Basic information on extension and advisory systems in countries around the world are available through the Worldwide Extension Study. GFRAS: Status of Agricultural Extension and Rural Advisory Services Worldwide A summary report.
NEW: Collaborative Country Level Assessments of Rural Advisory Services in Central Asia and Caucasus. Published September 2015.
Follow this link for an overview of completed country studies or go directly to:
On behalf of MEAS a team at the University of California at Davis conducted three desk studies of ICT for agricultural extension landscapes in these three countries in January 2013:
One of the key ways in which MEAS seeks to serve its stakeholders is in providing advice on how to strengthen the responsiveness of extension programs in meeting the needs of limited resource men and women farmers. This advice is based on thorough assessments of the extension and advisory services conducted by a MEAS team in the host countries. Regional, country and institutional situations differ and analytical and design work will have to respond to such different conditions, including the funding limitations that may prevail. The following reflects a tentative integrated and comprehensive plan for design and reform work for extension and advisory systems.
Nearly all developing countries have evolved some type of pluralistic agricultural extension system, with distinct, but separate public, private and civil society organizations providing a range of different services. Many countries have decentralized their public sector’s extension programming to the provincial or district level; as a result, there may be considerable variability in quality and how these extension services are being provided, both within the public extension system, and in relationship to independent nongovernmental organizations and private sector firms.
Ideally, the assessment will be conducted by a team of MEAS consultants as well as local experts in the form of a Comprehensive Extension Assessment Study (CEAS). Such assessments typically cost between $150,000 to $250,000 and cannot be funded from MEAS Core funding. Rather, the USAID mission requesting such a comprehensive assessment will have to cover all or at least a substantial share of these costs. For countries for which extensive information on extension is already available, where the USAID mission can provide substantial local support for the study, or where the scope of the assessment work is more narrowly defined, a rapid scoping mission (RSM) funded in part or largely from MEAS core funding, may be sufficient. The typical costs for an RSM are $20,000-70,000. Thus, the analysis of the extension system in a given country can be conducted either in the form of an RSM or CEAS, as negotiated with the USAID mission requesting the assessment.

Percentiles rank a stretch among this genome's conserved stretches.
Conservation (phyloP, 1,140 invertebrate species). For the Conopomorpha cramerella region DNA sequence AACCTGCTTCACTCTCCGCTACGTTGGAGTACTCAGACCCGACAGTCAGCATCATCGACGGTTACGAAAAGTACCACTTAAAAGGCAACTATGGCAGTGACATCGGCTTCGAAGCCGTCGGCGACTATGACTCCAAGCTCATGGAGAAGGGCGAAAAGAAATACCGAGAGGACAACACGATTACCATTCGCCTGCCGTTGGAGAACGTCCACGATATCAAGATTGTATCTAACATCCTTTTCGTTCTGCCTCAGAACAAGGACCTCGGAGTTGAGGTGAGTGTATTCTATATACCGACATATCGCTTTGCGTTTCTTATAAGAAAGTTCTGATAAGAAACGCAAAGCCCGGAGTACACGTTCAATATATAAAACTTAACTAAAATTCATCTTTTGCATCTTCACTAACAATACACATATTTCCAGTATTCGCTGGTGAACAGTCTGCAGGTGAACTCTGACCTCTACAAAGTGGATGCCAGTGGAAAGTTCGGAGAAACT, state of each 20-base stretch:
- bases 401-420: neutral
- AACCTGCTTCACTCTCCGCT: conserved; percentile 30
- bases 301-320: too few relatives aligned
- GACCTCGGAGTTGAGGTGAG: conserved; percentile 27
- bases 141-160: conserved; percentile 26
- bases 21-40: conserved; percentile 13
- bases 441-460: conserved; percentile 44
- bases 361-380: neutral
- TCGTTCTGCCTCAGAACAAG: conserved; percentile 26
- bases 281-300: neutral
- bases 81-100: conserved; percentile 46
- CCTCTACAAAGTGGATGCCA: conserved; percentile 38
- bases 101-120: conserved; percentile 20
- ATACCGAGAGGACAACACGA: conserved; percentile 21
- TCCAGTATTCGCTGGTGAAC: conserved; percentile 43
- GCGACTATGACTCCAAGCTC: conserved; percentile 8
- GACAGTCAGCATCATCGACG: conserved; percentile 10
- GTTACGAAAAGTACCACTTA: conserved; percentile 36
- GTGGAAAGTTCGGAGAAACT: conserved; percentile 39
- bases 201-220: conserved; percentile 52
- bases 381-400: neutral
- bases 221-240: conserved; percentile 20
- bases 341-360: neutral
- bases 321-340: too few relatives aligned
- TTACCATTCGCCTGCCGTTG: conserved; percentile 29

The MEAS team will conduct an institutional assessment of the strengths and weaknesses of the overall pluralistic extension system within the country, with the objective of developing a preliminary MEAS investment plan for the country, and identification of one or more pilot activities that would test key recommendations. Findings of the assessment study would be presented in a validation workshop involving all major stakeholders, and then discussed in detail, along with the draft MEAS investment plan with the agricultural team at the USAID Mission and involving key government officials and other extension service providers who might be engaged in future project implementation
Once the initial assessment has been carried out by the MEAS team, set of recommendations to strengthen the appropriate areas of the pluralistic extension and advisory system (e.g., managerial, human resources, technical, etc.) will be crafted. These recommendations will be prepared and budgeted in the form of a comprehensive implementation plan, along with the identification of potential pilot activities to test key ideas.
It is critical that key stakeholders, often including national, provincial and local levels of government, be engaged in the review and vetting of recommendations, and stand fully behind them. Identified extension and advisory partner organizations will be asked to make feasible investments and take ownership in helping implement the proposed plan. Establishing a sense of ownership by the target organizations is critical to increasing the prospects of successful implementation within the target country, and will enhance the likelihood that the new extension practices can be scaled-up to the national level in subsequent years, and sustain through additional government and donor support. It must be clear to those participating that the overall goal is to develop a sustainable, pluralistic extension system that will continue to function effectively after donor financing has ended